How Long Should a Child Stay Home with Rotavirus?

father checking daughter's forehead for fever

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Rotavirus is a gastrointestinal illness that is common among infants and young children. The contagious virus causes watery diarrhea, vomiting, fever, and abdominal pain. 

According to the Centers for Disease Control, rotavirus incubates for up to 48 hours, so if your child is exposed, symptoms won't appear for a day or two. The illness itself can last for up to ten days and you should consider your child contagious for about twelve days.

Most daycare centers and schools provide guidance for how long to keep your child home to prevent rotavirus from spreading to other students.

Typically, a child needs to be symptom-free for at least 24-hours before returning to school after a rotavirus infection.

How Long Does Rotavirus Last

The rotavirus can survive for a few hours on human hands and for days on hard surfaces. Because it spreads quickly, outbreaks among daycare centers and schools are common, with most outbreaks occurring between November and May in the United States. Once infected with the rotavirus, vomiting and diarrhea can last three to eight days with symptoms appearing about two days after the child is infected.

Keep in mind, the virus is highly contagious and is spread through contact with infected stool. Rotavirus also is resistant to most disinfectant cleaners, including anti-bacterial products. For this reason, most children will be infected with rotavirus at least once before they turn 5.

Once a person has had the virus, they may get it again, although milder. Adults can also catch rotavirus, but since they have most likely had a previous bout of it, symptoms are typically milder.

Is Rotavirus Dangerous?

Many cases of rotavirus are mild and pass after a few days of uncomfortable symptoms. In some cases, however, vomiting and diarrhea can be severe and lead to dehydration. Babies under 1-year-old are especially vulnerable.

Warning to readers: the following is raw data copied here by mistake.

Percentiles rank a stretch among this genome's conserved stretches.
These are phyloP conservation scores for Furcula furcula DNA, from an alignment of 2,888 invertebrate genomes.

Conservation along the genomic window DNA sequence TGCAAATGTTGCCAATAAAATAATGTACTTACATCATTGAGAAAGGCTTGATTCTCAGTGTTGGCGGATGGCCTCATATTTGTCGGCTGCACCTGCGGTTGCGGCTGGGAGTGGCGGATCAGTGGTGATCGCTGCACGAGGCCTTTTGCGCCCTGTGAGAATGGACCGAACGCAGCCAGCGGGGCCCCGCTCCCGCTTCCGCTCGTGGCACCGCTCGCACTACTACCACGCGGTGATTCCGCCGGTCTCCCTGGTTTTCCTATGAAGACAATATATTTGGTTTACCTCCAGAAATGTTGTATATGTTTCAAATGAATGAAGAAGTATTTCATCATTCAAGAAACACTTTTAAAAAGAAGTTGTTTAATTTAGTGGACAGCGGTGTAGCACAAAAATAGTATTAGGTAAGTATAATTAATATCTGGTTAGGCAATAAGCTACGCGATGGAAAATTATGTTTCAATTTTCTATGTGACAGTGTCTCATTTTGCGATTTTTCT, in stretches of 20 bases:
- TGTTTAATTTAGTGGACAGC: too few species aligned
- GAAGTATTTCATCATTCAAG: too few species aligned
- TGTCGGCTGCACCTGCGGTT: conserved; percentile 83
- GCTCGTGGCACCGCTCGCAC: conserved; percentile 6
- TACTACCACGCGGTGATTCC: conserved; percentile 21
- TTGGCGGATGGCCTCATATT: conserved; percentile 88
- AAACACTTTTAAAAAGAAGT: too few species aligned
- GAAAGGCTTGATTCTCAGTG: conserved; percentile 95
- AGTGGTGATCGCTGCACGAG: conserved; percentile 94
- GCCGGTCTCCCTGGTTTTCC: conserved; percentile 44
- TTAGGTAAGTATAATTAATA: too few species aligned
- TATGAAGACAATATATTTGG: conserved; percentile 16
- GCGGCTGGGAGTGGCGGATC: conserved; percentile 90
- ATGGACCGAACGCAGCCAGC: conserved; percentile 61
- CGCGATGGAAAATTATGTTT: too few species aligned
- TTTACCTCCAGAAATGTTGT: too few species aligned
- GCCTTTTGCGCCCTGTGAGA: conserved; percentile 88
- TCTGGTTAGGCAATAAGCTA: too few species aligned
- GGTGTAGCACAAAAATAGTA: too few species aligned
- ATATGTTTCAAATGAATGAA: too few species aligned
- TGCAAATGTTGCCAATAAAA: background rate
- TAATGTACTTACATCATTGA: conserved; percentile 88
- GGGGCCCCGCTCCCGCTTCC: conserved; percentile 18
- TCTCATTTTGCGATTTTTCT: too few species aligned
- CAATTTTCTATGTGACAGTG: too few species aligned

If during the virus, your child shows signs of dehydration including decreased urination, dry mouth and throat, dizziness upon standing, crying with few or no tears, or unusual sleepiness or fussiness, contact your healthcare provider.

How Long Should My Child Stay Home?

Official guidelines for how long a child should stay home after contracting rotavirus vary from state to state. In Texas, for example, there is no specific guideline for rotavirus, like there is for ringworm or pink eye. However, children with diarrhea, fever, or two or more vomiting episodes in the past 24 hours should be kept out of school.

Wisconsin, on the other hand, has rotavirus-specific guidelines that call for children to be excluded from care for as long as diarrhea is present. In this state, providers are also required to take as many as 10 stool samples for children and staff who show symptoms of the virus.

Most states have guidelines allowing any child to be excluded if they require more care than usual, to such a degree as it would be detrimental to the care of the whole group. Children with rotavirus often require constant attention since vomiting, fever, general discomfort, and the need for rehydration come along with diarrhea.

A safe bet, though, would be to keep your child home for as long as she experiences symptoms of the illness or discomfort. When returning to care, make sure the provider knows why your child has been out and give any special instructions for rehydration.

The Rotavirus Vaccine

Since the virus is highly contagious, many parents choose to vaccinate their child against rotavirus. Children who get the vaccine may still contract the virus, however, most cases in vaccinated children are milder.

Two rotavirus vaccines are available for infants in the United States and both are administered by putting drops in the child's mouth.

RotaTeq (RV5) is given in three doses and Rotarix (RV1) is given in two doses. The first dose is recommended before 15 weeks of age with the remaining doses recommended by 8 months old.

6 Sources
Verywell Family uses only high-quality sources, including peer-reviewed studies, to support the facts within our articles. Read our editorial process to learn more about how we fact-check and keep our content accurate, reliable, and trustworthy.
  1. Centers for Disease control and Prevention. Rotavirus.

  2. Centers for Disease Control and Prevention. Symptoms of rotavirus.

  3. National Foundation for Infectious Diseases. Frequently asked questions about rotavirus.

  4. US National Library of Meicine. Rotavirus infections.

  5. Wisconsin Department of Health and Human Services. Wisconsin childhood communicable diseases.

  6. Centers for Disease Control and Prevention. Rotavirus vaccination: what everyone should know.

Additional Reading

By Stephanie Brown
Stephanie Brown is a parenting writer with experience in the Head Start program and in NAEYC accredited child care centers.